While the president and Congress both received significant boosts in public approval following the Sept. 11 attacks, ratings for both have declined in the last few months. This is especially true for legislators, as an April 8-11* poll shows that 57% of Americans say they approve of the way Congress is handling its job, just six months after Gallup recorded an all-time high congressional approval rating of 84% in October 2001.
Given that ratings for Congress have historically lagged behind those for the president, it is not shocking that the post-Sept. 11 rally faded more quickly in its case. But the decline in public approval has been notably rapid. Just a month after reaching the high point of 84%, congressional approval dropped 11 points to 73% in November 2001. It fell another 11 points (to 62%) by January 2002, and is now 27 points below its high mark. Bush's ratings showed little decline until March 2002, and his ratings have fallen just 14 percentage points in the same time span.
President Bush's status as commander in chief of the U.S. armed forces and his role as the nation's leader have allowed him to transcend partisanship in the wake of Sept. 11. Even though his approval rating among Democrats is not as high as it once was, more than half of them (54%) still say they approve of the way he is handling his job as president.
But partisanship is more fundamental to Congress' day-to-day operations, as the legislative body itself is dominated by two opposing political parties, and currently is as evenly divided along partisan lines as it has ever been. Congressional decisions come about through partisan debate, so it is virtually impossible to avoid such battles on Capitol Hill, especially when domestic issues demand attention.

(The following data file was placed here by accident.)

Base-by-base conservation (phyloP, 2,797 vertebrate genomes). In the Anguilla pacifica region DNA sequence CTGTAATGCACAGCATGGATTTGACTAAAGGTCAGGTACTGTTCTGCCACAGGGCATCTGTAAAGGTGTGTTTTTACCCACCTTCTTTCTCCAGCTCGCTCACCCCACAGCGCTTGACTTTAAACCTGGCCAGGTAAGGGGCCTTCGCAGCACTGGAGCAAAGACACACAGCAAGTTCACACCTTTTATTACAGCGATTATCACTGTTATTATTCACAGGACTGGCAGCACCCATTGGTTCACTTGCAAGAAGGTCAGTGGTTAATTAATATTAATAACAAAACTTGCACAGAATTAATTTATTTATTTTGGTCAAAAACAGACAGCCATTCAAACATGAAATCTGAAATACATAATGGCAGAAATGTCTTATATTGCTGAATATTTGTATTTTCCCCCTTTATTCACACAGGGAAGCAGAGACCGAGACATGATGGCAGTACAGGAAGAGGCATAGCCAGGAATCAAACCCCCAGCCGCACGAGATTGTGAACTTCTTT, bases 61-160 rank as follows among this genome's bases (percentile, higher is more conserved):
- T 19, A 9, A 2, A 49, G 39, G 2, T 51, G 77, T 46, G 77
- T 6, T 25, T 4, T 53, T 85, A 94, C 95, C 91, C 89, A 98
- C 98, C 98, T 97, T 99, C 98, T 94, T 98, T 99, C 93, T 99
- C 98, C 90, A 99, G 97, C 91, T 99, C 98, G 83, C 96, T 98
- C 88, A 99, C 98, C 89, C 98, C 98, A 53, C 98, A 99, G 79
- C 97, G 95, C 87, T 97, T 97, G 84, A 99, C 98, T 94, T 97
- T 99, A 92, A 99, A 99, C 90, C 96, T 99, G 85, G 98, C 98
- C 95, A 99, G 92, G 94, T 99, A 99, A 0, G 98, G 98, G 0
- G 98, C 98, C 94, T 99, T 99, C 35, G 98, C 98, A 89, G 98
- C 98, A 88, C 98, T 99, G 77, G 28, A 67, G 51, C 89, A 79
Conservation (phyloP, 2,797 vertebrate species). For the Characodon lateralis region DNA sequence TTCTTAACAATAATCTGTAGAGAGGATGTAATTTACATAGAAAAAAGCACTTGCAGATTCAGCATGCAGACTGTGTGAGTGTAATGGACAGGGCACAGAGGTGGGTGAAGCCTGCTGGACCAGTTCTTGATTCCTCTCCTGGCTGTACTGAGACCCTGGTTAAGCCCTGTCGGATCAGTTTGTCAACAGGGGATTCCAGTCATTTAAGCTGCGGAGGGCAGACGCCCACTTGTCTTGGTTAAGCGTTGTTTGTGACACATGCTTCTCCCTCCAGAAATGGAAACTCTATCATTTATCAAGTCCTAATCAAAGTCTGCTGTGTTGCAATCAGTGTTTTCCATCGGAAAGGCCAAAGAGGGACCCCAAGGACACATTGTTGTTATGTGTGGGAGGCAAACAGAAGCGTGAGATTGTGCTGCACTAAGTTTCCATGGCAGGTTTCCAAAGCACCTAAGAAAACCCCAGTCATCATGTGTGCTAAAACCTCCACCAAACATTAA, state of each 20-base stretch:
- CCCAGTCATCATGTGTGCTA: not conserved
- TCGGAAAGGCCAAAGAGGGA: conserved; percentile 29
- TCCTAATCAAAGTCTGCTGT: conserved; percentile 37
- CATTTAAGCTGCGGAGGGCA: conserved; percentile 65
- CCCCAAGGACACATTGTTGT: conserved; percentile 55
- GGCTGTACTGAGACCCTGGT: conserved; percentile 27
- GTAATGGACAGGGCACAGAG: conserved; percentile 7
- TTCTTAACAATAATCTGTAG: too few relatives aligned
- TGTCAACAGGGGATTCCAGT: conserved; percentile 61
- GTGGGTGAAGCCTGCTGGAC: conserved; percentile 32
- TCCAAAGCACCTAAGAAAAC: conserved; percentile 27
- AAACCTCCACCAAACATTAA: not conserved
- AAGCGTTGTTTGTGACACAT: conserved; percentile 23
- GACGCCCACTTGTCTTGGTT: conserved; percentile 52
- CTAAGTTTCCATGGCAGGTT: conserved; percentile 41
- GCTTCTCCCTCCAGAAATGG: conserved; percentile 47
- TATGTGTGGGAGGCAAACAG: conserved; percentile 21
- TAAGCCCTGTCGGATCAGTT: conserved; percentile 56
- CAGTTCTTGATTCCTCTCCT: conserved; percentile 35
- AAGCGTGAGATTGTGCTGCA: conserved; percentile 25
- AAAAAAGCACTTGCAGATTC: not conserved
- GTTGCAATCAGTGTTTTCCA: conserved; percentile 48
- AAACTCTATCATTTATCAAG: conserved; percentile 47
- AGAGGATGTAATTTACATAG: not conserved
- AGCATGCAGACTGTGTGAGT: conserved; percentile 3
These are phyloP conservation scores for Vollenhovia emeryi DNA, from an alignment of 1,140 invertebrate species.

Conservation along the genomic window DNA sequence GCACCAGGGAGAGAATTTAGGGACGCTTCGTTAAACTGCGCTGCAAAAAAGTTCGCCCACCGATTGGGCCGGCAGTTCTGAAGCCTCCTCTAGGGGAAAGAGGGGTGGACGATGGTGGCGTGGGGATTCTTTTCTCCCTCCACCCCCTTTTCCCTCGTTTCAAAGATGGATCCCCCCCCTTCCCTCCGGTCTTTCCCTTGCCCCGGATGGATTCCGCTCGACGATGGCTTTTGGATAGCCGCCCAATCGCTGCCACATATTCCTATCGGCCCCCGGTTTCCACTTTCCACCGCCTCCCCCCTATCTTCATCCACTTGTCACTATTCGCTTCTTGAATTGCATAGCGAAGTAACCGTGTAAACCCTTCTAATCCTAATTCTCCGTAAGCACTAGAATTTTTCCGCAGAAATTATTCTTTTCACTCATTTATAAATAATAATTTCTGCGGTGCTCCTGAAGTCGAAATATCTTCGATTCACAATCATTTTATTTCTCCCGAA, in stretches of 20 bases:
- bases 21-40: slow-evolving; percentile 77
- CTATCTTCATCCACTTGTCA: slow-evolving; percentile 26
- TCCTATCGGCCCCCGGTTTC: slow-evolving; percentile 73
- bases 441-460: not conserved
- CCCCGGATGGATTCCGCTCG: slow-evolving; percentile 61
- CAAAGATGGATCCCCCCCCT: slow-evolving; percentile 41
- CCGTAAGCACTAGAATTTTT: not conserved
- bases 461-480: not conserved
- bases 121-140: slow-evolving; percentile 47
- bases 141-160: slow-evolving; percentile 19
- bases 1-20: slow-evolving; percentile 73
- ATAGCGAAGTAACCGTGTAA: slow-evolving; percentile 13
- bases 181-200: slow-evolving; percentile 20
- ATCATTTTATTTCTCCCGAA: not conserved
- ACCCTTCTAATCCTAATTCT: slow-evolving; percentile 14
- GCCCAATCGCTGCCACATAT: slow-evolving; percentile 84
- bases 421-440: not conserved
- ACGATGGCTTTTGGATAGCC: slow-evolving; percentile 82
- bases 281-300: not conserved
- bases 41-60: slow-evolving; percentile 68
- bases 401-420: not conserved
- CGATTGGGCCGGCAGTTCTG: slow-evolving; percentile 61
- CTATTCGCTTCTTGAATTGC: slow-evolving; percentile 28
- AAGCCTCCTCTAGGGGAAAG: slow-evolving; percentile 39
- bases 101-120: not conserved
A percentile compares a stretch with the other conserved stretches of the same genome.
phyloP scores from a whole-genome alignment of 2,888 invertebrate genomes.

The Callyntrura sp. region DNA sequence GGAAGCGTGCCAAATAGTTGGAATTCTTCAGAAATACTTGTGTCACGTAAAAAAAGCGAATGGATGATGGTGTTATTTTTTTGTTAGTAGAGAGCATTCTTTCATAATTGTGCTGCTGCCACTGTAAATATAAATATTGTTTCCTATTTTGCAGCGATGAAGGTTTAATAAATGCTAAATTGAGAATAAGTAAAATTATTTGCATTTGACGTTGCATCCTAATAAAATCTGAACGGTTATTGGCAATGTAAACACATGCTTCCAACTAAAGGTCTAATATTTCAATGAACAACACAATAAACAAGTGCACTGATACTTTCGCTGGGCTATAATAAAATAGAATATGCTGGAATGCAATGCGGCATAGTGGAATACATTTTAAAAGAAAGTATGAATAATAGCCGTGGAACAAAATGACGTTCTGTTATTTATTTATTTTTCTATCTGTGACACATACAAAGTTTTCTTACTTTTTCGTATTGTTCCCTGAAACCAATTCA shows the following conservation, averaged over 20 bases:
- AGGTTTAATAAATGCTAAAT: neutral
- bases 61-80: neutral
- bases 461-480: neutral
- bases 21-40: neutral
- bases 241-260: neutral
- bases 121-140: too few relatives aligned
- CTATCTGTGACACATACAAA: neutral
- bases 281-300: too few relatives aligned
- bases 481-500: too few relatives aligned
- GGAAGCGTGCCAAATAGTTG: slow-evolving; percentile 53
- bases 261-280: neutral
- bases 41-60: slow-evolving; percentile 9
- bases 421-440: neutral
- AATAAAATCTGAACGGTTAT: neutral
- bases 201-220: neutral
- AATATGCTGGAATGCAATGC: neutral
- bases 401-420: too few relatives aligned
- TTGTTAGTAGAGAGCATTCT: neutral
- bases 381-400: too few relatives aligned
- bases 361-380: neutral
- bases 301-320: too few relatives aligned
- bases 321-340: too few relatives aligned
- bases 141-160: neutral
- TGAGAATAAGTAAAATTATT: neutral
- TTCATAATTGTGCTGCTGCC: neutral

But the decline in public approval doesn't mean Congress is unusually vilified by Americans at this point -- it simply means the unusual political climate that the Sept. 11 attacks fostered is returning to normal. In fact, a majority of Americans still positively rate the jobs Republican and Democratic members of Congress are doing, with 59% approval for Republicans and 57% for Democrats, in an April 5-7 poll**. Both figures are the highest for the respective parties since Gallup began measuring this in 1999 -- good news for legislators as Congressional election campaigns gain steam.
*Results based on telephone interviews with 1,003 national adults, aged 18 and older, conducted April 8-11, 2002. For results based on the total sample of national adults, one can say with 95% confidence that the margin of sampling error is ±3%.
**Results based on telephone interviews with 1,009 national adults, aged 18 and older, conducted April 5-7, 2002. For results based on the total sample of national adults, one can say with 95% confidence that the margin of sampling error is ±3%.